Central banks the world over calculate and plot forecast fancharts as a way of illustrating uncertainty. Explaining the details of how this is done in a single blog post is a big ask, but leveraging free software tools means showing how to go about it isn’t. Each necessary step (getting data, building a model, forecasting with it, creating a fanchart) is shown as R code. In this post, a simple data-coherent model (a vector auto-regression or VAR) is used to forecast US GDP growth and inflation and the resulting fanchart plotted, all in a few self-contained chunks of code.
When moving house, people often don’t move too far away. Many will be commuting to the same job or don’t want their kids to move school. But many people move long-distance when they sell one house and buy another.
How sound is the argument that current account balances are driven by demographics? Our multi-country lifecycle model explains 20% of the variation in observed net foreign asset positions among advanced economies through differences in population age structure. These positions should expand further as countries continue to age at varying speeds.
Financial markets provide insightful information about the level of risk in the economy. However, sometimes market participants might be driven more by their perception rather than any fundamental changes in risk. In a recent Staff Working Paper we study the effect of changes in risk perceptions that can lead to a mispricing of risk. We find that when agents over-price risk, banks adjust their bank lending policies, which can lead to depressed investment and output. On the other hand, when agents under-price risk, excessive lending creates a ‘bad’ credit boom that can lead to a severe recession once sentiment is reversed.
Silvia Miranda-Agrippino, Sinem Hacioglu Hoke and Kristina Bluwstein
Can shifts in beliefs about the future alter the macroeconomic present? This post summarizes our recent working paper where we have combined data on patent applications and survey forecasts to isolate news of potential future technological progress, and studied how macroeconomic aggregates respond to them. We have found news-induced changes in beliefs to be powerful enough to enable economic expansions even if different economic agents process these types of news in very different ways. A change in expectations about future improvements in technology can account for about 20% of the variation in current unemployment and aggregate consumption.
In yesterday’s post we argued that housing is an asset, whose value should be determined by the expected future value of rents, rather than a textbook demand and supply for physical dwellings. In this post we develop a simple asset-pricing model, and combine it with data for England and Wales. We find that the rise in real house prices since 2000 can be explained almost entirely by lower interest rates. Increasing scarcity of housing, evidenced by real rental prices and their expected growth, has played a negligible role at the national level.
A tulip bulb produces flowers. Those flowers are what people actually enjoy consuming, not the bulb. Whilst that’s blindingly obvious for tulips, the equivalent is also true for housing. The physical dwelling is the asset, but it’s the actual living there (aka “housing services”) that people consume. The two things sound very similar and are often lumped together as “housing”. But in today’s post, we argue they are as different as bulbs and flowers. Sketching out a simplified framework of houses as assets we show how this can radically change how one views the “housing market”. Tomorrow, we use this to develop a toy model and bring it to the data to shed light on house price growth in England and Wales.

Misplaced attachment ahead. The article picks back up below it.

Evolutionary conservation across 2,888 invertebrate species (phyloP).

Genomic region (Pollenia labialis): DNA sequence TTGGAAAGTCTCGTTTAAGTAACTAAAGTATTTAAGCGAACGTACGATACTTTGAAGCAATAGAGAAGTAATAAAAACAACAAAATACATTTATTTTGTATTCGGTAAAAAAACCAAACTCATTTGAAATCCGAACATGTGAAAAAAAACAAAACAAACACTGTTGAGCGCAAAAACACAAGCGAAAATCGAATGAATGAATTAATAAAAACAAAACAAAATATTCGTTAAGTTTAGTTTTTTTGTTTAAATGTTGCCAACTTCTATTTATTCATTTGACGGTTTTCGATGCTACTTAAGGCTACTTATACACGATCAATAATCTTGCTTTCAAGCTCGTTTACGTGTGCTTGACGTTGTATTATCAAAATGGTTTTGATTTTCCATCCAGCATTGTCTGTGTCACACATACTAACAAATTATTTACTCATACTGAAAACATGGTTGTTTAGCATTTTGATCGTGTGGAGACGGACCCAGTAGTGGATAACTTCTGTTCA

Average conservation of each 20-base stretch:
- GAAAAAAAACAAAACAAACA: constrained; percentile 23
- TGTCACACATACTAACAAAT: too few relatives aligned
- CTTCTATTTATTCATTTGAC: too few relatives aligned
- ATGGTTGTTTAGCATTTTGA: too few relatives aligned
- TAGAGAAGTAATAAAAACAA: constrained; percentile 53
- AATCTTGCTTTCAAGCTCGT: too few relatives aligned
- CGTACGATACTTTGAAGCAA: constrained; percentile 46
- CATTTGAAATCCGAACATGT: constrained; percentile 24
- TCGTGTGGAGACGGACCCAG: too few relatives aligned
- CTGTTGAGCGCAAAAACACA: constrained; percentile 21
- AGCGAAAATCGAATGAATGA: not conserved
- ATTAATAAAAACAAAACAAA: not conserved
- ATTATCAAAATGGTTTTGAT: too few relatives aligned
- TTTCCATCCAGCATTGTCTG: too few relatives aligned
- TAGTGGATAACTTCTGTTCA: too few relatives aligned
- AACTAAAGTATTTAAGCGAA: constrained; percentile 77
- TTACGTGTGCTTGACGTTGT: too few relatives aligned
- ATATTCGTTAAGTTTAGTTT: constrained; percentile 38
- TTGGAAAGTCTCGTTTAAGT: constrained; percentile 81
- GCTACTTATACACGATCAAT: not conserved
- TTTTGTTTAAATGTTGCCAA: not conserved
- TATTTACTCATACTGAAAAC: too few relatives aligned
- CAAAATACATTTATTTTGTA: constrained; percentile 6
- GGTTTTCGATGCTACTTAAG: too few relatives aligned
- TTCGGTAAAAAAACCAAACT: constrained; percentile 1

From the introduction of the Euro up to the 2008 global financial crisis, macroeconomic imbalances widened among Member States. These imbalances took the form of strong differences in the dynamics of unit labour costs, which increased much faster in ‘peripheral’ economies than in ‘core’ countries. At first, these imbalances were interpreted as reflecting a catch-up and convergence process within the Euro Area – and were supposed to fall as countries converged. But, more recently economists and policymakers have challenged this view, suggesting that imbalances reflected a broader competitiveness problem in the ‘periphery’ compared to the ‘core’ countries. This post, based on a recent Staff Working Paper, revisits the effect of economic integration on macroeconomic imbalances.
Much has been written on the global decline of the corporate labour share (defined as the share of corporate value added going to wages, salaries and benefits). The IMF and OECD worry about this trend, linking it to decreasing wages and rising inequality. And economists are hard at work looking for an explanation: prominent hypotheses range from automation and ‘superstar’ firms to offshoring. But is there really a global decline in the non-housing/business labour share? Not if you properly exclude housing income and account for self-employment, as described in a recent Staff Working Paper. Adjusting for housing and self-employment, labour shares have remained stable across most advanced economies except in the US, where the labour share still declines by 6% since 1980 (Figure 1).
The Payment Protection Insurance (PPI) mis-selling scandal has rumbled on for years. But how did PPI impact loan margins pre-crisis?
This post argues
that income from cross-selling PPI substantially offset lenders’ margins on
personal loans between 2004 and 2009, and compares the pre-crisis PPI-adjusted
margin to loan spreads today.